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Transfer Credit/Course Descriptions


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North Carolina Community College Course Equivalencies

The following link will provide a list of North Carolina Community College courses that have previously transfer into Campbell University for equivalent credit and course content. If the courses you have completed do not appear on this list, it does not necessarily mean that they will not transfer for credit

Equivalencies for the North Carolina Community College Courses

 

Campbell Degree Requirements

These curriculum outlines will provide you with the current degree requirements for completion of our undergraduate degree programs offered at Campbell University's Main Campus. Use them, along with the Undergraduate Course Catalog or the Equivalencies for the North Carolina Community College General Curriculum, to help select your current institution's most most pertinent courses for transfer. Please email [email protected] with any questions.

 

Campbell University Course Descriptions

Below you will find course descriptions for the majority of our GCC options. To view all course descriptions for Campbell University courses see our Undergraduate Course Catalog. (Note: You will need to scroll through the catalog page by page. Course descriptions begin on page 118.)

 

North Carolina Comprehensive Articulation Agreement

Campbell University has partnered with the North Carolina Department of Community Colleges in the Comprehensive Articulation Agreement (CAA). This agreement addresses the transfer of credits in the core curriculum between institutions in the North Carolina Community College system for students who wish to transfer to Campbell University. North Carolina Community College students who have completed the Associate in Arts or Associate in Science degree programs will be considered to have fulfilled the institution-wide, lower division of the Campbell University General College Curriculum. Note: The Campbell University General College Curriculum requirements of Religion 125, Foreign Language and Lifetime Wellness will not be granted credit through the CAA, unless the equivalent courses were completed as part of the student’s community college curriculum. Additionally, students may be required to complete additional subject matter if they did not meet the major specific GCC requirements upon transfer.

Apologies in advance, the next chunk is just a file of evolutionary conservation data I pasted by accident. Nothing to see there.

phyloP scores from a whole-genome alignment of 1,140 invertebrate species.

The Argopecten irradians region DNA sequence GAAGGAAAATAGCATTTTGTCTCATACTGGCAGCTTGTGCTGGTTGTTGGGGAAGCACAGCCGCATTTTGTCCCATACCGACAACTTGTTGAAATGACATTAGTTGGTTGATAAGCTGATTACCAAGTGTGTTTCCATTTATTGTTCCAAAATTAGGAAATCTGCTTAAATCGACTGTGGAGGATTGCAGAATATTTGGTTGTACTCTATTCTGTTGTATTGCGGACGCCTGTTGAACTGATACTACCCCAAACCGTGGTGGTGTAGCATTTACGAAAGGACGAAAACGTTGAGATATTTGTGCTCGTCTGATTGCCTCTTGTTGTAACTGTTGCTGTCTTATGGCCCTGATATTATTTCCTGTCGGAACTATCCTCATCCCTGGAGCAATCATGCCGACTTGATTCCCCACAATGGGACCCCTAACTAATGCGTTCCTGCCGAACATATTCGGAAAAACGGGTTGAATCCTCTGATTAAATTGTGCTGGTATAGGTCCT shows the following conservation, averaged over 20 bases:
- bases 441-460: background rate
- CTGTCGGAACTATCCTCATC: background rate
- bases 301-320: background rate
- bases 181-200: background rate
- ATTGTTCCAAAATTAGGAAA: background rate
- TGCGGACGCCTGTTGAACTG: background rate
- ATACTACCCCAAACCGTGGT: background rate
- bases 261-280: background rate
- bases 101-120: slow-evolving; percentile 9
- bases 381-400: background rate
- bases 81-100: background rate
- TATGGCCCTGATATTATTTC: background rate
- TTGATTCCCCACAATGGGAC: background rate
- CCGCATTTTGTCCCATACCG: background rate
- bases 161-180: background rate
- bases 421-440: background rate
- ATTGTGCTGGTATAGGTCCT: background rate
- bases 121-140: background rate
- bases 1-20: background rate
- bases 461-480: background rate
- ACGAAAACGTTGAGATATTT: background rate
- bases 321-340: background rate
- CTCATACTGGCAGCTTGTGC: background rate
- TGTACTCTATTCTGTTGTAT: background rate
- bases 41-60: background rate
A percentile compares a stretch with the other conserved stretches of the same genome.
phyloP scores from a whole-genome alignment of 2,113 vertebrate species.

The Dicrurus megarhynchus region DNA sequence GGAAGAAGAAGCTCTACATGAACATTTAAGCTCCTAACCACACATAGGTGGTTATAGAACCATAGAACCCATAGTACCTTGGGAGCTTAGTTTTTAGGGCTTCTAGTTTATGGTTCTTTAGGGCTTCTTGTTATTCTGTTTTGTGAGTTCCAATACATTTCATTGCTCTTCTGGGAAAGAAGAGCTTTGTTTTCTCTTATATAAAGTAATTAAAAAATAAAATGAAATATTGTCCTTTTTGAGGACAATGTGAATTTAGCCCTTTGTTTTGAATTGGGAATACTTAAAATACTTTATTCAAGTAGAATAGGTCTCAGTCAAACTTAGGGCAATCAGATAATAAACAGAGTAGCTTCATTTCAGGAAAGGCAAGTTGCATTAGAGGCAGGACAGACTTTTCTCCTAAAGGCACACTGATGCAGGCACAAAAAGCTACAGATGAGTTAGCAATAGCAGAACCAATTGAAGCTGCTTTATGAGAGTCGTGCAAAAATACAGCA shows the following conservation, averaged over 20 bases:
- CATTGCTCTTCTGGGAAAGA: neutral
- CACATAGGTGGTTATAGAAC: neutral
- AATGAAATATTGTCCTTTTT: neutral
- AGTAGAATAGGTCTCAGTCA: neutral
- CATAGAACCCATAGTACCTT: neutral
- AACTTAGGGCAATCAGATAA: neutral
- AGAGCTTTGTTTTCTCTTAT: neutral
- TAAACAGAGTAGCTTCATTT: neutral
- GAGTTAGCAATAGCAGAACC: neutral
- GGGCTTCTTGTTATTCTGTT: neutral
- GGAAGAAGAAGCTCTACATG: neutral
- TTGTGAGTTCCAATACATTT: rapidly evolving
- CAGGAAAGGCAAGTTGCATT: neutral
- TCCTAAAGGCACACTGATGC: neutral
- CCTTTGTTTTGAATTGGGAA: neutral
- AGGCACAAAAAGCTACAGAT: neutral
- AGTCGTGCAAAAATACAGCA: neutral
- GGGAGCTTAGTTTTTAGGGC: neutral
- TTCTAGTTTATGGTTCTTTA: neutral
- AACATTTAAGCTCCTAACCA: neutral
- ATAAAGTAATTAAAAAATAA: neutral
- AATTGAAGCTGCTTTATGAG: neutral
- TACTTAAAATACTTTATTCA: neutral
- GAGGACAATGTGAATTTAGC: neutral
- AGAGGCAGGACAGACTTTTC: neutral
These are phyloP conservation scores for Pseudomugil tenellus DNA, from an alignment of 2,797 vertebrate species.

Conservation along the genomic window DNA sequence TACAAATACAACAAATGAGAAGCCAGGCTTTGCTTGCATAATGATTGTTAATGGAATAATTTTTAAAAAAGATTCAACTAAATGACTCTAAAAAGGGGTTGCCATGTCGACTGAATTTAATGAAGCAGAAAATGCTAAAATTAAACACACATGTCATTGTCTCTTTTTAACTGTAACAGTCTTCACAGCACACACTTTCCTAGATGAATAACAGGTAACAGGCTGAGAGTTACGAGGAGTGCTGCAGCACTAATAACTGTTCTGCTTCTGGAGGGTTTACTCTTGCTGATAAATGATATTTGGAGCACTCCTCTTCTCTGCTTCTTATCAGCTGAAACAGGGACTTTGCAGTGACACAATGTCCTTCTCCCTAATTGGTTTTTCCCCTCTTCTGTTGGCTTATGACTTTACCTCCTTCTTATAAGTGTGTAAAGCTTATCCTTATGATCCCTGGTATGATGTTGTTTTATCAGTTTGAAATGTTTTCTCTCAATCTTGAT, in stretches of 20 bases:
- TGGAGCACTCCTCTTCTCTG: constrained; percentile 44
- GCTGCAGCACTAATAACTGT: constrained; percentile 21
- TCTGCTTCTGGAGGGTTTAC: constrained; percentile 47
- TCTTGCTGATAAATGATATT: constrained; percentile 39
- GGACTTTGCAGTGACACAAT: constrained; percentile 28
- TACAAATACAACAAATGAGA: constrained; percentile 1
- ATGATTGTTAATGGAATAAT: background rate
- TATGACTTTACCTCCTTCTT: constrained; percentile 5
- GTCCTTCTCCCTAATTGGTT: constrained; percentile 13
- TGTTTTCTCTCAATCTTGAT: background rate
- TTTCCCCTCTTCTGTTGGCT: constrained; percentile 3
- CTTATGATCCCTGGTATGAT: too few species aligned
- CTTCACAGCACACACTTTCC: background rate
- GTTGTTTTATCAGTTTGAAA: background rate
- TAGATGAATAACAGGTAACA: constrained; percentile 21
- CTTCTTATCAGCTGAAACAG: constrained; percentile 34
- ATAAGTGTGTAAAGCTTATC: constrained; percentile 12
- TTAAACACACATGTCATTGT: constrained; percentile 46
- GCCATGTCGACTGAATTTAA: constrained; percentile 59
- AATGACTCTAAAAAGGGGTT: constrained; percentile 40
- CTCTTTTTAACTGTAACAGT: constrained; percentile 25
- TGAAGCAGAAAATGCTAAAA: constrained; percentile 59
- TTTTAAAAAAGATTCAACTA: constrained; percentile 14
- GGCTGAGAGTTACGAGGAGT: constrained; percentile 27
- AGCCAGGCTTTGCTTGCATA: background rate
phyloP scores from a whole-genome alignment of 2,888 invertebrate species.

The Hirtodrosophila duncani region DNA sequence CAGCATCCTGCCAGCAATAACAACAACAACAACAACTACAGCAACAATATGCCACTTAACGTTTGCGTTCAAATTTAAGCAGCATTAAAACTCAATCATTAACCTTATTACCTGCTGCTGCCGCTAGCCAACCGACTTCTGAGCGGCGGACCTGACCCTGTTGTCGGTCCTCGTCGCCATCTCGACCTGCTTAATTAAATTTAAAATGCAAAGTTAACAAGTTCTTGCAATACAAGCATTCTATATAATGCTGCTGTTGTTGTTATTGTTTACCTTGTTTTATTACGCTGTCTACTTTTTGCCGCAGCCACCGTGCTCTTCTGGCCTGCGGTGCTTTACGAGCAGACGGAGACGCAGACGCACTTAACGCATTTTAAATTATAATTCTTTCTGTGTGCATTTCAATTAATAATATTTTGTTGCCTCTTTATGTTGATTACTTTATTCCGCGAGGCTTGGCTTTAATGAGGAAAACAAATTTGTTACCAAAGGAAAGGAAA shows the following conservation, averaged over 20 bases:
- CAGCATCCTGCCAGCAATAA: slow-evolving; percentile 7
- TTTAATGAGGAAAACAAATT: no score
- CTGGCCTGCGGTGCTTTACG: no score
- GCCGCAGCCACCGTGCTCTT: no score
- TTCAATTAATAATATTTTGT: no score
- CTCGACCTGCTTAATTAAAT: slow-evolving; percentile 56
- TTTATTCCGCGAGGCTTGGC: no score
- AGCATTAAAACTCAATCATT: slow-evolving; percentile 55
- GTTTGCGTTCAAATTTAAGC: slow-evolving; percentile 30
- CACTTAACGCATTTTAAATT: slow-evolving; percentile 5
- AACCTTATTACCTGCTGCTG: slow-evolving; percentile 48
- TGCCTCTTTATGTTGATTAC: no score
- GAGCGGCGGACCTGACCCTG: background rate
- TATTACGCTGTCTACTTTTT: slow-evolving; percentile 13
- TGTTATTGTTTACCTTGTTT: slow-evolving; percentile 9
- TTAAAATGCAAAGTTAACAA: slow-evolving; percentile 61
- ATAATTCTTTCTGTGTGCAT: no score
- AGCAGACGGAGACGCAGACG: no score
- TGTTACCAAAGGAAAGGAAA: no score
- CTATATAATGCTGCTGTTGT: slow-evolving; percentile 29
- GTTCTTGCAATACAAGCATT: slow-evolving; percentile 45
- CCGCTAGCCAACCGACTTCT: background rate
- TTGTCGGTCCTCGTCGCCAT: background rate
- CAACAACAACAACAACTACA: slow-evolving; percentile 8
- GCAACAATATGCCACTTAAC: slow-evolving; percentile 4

Campbell University General College Curriculum (GCC)

All degrees offered at Campbell University require completion of the General College Curriculum. Completion of these courses is not required in order to transfer to Campbell. However, any of the Campbell GCC requirements not completed prior to transfer must be completed in order to earn a degree form Campbell Univerity.The GCC consists of the subrequirements A - L listed below. Though all majors require the GCC, each major may vary when it comes to specific subject areas. The subject areas that will vary by major are Mathematics, Natural Sciences, Social Sciences and Foreign Language. Be sure to view the major guides and the notes herein, to find the requirements for your intended major. Course descriptions for most GCC options are listed at the bottom of this page.

 

General College Curriculum

A. RELG 125 (3 hours)
B. ENGL 100, 101, 102, 2xx (6 - 12 hours, depending on placement)
C. ART 131, MUSC 131, or THEA 131 (3 hours)
D. HIST 111 or 112 (3 hours)
E. Foreign Language* (FREN, SPAN, GERM, GREE, LATN, or PORT)– number of hours varies by degree: B.A. - 101, 102, 201, 202 (3 - 12 hours, depending on placement); B.S. - 101, 102, 201 (3 - 9 hours, depending on placement); B.S.W. - 101, 102, 201 (3 - 9 hours, depending on placement); B.B.A. - Complete two foreign language courses. This requirement may be met by presentation of two or more high school units (years) in the same language (0 – 6 hours); B.S.N. - Foreign language is not required.* Note: Students may substitute a specified Foreign Language by attaining a satisfactory score on an examination approved in advance by the Chair of the Foreign Language Department.

F. Humanities/Fine Arts Electives: RELG 202 or higher; PHIL 121; ENGL LIT 201 or higher; HIST; Foreign Language 221 or higher.